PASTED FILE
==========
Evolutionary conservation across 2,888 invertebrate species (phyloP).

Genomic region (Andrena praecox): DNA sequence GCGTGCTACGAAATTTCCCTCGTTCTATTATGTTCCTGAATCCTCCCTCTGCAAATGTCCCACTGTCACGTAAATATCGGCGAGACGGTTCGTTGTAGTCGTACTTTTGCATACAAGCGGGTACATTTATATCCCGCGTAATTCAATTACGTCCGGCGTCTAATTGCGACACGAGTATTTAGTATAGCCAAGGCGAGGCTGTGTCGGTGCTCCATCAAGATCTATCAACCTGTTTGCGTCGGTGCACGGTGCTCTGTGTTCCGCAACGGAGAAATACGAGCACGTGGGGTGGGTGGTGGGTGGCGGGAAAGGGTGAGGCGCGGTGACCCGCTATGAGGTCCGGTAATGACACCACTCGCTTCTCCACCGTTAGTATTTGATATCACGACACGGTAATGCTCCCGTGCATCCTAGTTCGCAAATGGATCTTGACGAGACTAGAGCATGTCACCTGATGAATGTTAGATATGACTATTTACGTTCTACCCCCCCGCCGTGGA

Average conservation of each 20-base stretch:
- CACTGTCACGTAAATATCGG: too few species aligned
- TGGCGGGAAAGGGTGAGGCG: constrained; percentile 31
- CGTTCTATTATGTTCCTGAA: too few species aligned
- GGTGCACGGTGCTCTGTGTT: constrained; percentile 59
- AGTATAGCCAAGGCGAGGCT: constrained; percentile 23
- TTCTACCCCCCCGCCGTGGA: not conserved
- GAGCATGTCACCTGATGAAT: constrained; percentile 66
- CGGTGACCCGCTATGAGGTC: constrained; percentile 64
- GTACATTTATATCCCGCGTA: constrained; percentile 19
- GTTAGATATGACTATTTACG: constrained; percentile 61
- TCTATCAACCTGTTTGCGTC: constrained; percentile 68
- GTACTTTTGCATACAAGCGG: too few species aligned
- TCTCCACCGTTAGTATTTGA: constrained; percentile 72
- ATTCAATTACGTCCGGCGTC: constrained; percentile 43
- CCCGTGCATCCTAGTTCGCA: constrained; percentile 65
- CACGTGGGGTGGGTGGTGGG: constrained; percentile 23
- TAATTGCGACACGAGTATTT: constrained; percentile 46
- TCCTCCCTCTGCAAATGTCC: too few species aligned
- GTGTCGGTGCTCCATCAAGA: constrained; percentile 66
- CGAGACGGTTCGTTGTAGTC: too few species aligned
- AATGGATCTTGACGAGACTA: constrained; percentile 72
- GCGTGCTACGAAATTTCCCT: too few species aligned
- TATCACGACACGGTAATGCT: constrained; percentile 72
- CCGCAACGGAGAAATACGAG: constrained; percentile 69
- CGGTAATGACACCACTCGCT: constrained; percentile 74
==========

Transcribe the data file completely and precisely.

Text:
Evolutionary conservation across 2,888 invertebrate species (phyloP).

Genomic region (Andrena praecox): DNA sequence GCGTGCTACGAAATTTCCCTCGTTCTATTATGTTCCTGAATCCTCCCTCTGCAAATGTCCCACTGTCACGTAAATATCGGCGAGACGGTTCGTTGTAGTCGTACTTTTGCATACAAGCGGGTACATTTATATCCCGCGTAATTCAATTACGTCCGGCGTCTAATTGCGACACGAGTATTTAGTATAGCCAAGGCGAGGCTGTGTCGGTGCTCCATCAAGATCTATCAACCTGTTTGCGTCGGTGCACGGTGCTCTGTGTTCCGCAACGGAGAAATACGAGCACGTGGGGTGGGTGGTGGGTGGCGGGAAAGGGTGAGGCGCGGTGACCCGCTATGAGGTCCGGTAATGACACCACTCGCTTCTCCACCGTTAGTATTTGATATCACGACACGGTAATGCTCCCGTGCATCCTAGTTCGCAAATGGATCTTGACGAGACTAGAGCATGTCACCTGATGAATGTTAGATATGACTATTTACGTTCTACCCCCCCGCCGTGGA

Average conservation of each 20-base stretch:
- CACTGTCACGTAAATATCGG: too few species aligned
- TGGCGGGAAAGGGTGAGGCG: constrained; percentile 31
- CGTTCTATTATGTTCCTGAA: too few species aligned
- GGTGCACGGTGCTCTGTGTT: constrained; percentile 59
- AGTATAGCCAAGGCGAGGCT: constrained; percentile 23
- TTCTACCCCCCCGCCGTGGA: not conserved
- GAGCATGTCACCTGATGAAT: constrained; percentile 66
- CGGTGACCCGCTATGAGGTC: constrained; percentile 64
- GTACATTTATATCCCGCGTA: constrained; percentile 19
- GTTAGATATGACTATTTACG: constrained; percentile 61
- TCTATCAACCTGTTTGCGTC: constrained; percentile 68
- GTACTTTTGCATACAAGCGG: too few species aligned
- TCTCCACCGTTAGTATTTGA: constrained; percentile 72
- ATTCAATTACGTCCGGCGTC: constrained; percentile 43
- CCCGTGCATCCTAGTTCGCA: constrained; percentile 65
- CACGTGGGGTGGGTGGTGGG: constrained; percentile 23
- TAATTGCGACACGAGTATTT: constrained; percentile 46
- TCCTCCCTCTGCAAATGTCC: too few species aligned
- GTGTCGGTGCTCCATCAAGA: constrained; percentile 66
- CGAGACGGTTCGTTGTAGTC: too few species aligned
- AATGGATCTTGACGAGACTA: constrained; percentile 72
- GCGTGCTACGAAATTTCCCT: too few species aligned
- TATCACGACACGGTAATGCT: constrained; percentile 72
- CCGCAACGGAGAAATACGAG: constrained; percentile 69
- CGGTAATGACACCACTCGCT: constrained; percentile 74